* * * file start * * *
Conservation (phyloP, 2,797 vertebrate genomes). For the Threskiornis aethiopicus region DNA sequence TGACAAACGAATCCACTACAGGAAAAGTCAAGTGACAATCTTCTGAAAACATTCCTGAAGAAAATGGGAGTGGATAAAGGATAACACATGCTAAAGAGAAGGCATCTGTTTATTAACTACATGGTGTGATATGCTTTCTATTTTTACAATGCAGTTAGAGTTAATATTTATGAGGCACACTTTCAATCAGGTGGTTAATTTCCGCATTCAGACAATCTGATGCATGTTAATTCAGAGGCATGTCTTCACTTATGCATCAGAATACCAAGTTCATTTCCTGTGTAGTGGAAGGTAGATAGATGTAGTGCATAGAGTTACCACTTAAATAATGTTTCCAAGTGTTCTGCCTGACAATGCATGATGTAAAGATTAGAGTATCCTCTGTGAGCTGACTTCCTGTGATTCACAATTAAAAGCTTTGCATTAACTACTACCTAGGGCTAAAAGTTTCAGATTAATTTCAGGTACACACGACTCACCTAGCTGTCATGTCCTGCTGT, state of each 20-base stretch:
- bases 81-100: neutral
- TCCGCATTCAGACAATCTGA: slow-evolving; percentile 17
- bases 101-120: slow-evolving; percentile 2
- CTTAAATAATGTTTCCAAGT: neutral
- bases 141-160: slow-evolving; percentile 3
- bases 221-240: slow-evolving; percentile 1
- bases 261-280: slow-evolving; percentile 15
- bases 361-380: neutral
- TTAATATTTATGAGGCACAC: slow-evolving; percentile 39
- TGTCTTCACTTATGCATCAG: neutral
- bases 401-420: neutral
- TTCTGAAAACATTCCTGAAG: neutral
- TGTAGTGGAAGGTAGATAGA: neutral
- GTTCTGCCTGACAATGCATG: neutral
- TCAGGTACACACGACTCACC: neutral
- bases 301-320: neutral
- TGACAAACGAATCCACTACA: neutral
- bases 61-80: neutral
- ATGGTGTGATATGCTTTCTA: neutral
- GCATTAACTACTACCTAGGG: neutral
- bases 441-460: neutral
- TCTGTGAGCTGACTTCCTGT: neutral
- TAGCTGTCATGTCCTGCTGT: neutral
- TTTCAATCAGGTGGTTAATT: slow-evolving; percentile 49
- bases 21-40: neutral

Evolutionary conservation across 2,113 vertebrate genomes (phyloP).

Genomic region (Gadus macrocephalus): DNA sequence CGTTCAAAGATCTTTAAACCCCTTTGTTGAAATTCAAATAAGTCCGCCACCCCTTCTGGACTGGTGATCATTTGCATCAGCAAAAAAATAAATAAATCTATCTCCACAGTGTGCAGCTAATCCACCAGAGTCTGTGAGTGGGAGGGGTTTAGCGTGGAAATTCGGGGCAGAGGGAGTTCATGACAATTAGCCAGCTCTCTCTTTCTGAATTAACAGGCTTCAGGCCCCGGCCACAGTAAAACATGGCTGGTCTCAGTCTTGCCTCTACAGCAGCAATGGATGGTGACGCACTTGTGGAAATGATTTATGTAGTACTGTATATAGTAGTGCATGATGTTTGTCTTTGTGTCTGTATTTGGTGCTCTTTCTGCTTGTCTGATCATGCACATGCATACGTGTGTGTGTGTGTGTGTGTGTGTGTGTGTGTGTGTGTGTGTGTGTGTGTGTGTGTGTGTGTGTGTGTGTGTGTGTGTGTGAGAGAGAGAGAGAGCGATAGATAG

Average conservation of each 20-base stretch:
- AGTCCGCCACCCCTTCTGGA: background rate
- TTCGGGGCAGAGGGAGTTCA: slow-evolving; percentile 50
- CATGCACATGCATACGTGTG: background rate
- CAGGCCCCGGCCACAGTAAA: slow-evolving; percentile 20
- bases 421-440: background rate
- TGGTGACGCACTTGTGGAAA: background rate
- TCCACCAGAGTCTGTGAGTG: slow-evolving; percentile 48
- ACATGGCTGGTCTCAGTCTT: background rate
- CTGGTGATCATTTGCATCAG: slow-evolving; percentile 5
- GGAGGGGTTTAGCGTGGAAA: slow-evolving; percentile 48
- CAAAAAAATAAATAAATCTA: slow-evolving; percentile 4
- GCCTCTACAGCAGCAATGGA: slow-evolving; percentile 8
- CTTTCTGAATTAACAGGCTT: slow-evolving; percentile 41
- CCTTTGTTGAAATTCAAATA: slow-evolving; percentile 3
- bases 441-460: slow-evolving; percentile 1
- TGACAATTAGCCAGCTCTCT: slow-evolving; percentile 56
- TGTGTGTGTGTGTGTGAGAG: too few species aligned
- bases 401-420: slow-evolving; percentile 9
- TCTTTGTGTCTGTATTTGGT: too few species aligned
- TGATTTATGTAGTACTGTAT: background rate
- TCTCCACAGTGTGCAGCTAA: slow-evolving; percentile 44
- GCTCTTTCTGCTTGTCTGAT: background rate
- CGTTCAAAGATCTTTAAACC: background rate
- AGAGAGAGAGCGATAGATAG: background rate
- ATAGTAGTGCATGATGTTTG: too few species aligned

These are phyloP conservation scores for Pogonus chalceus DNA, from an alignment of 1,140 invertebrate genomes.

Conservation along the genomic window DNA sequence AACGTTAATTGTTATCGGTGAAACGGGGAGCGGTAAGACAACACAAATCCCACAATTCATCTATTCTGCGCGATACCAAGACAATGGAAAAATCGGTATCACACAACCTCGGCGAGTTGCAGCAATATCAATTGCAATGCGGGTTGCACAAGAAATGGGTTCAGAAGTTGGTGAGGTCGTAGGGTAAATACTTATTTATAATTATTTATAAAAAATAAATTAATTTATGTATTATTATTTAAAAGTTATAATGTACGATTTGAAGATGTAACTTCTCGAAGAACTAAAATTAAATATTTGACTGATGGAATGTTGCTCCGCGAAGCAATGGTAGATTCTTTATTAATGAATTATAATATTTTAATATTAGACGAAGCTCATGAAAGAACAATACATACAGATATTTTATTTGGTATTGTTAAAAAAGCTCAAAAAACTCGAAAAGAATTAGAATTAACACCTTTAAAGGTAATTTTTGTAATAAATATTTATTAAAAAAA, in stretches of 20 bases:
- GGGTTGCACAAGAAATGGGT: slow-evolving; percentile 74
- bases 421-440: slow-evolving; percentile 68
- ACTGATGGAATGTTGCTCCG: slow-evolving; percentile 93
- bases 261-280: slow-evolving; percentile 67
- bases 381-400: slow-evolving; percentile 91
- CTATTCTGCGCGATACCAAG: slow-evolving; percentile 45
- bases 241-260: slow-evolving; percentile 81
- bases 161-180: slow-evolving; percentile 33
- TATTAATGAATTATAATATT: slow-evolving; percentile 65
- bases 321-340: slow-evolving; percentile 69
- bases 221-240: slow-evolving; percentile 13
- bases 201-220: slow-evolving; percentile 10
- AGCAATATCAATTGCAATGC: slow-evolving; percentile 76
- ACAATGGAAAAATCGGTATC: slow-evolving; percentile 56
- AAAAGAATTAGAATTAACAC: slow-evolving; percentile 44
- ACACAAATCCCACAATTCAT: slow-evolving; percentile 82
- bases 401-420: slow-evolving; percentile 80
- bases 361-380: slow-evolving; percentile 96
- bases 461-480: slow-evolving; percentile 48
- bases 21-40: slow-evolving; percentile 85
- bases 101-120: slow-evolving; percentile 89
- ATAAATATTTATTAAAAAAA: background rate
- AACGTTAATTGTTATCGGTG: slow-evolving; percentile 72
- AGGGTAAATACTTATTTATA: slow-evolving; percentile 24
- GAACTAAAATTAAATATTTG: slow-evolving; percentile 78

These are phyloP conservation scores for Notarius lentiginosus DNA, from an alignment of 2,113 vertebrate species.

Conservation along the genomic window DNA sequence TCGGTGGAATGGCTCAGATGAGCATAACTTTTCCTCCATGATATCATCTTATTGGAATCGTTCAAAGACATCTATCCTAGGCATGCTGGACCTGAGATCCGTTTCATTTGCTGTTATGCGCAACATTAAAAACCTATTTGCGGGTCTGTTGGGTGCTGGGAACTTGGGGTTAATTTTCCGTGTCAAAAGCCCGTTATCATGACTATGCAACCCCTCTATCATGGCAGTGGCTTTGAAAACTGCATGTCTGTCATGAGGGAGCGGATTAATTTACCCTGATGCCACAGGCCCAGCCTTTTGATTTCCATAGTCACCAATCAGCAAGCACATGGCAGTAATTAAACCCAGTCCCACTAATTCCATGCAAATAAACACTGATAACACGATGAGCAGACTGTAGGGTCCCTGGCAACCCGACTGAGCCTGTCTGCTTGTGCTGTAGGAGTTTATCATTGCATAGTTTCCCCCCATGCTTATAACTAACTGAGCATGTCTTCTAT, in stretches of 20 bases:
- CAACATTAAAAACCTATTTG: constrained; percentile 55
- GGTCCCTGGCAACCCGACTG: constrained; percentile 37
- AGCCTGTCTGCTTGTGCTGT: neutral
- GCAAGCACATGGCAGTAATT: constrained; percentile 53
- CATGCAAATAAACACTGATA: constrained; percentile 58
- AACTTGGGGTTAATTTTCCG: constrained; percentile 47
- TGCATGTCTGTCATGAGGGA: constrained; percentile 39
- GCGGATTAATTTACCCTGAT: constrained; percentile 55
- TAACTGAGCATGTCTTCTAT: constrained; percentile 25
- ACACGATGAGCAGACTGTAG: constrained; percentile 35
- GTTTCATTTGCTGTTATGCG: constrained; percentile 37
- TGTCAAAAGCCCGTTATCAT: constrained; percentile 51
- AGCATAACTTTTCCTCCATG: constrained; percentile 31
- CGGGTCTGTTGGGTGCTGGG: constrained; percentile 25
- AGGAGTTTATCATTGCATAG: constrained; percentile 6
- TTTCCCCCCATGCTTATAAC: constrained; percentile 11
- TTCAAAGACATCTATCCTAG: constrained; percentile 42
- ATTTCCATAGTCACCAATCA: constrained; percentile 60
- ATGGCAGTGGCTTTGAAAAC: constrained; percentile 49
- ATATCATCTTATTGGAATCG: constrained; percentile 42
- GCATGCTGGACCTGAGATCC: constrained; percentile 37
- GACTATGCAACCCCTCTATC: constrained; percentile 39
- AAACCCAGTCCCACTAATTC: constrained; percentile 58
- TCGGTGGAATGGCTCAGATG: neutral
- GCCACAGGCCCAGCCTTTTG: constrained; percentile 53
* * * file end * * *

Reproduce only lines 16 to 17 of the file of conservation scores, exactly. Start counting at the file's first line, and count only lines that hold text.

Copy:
- TCAGGTACACACGACTCACC: neutral
- bases 301-320: neutral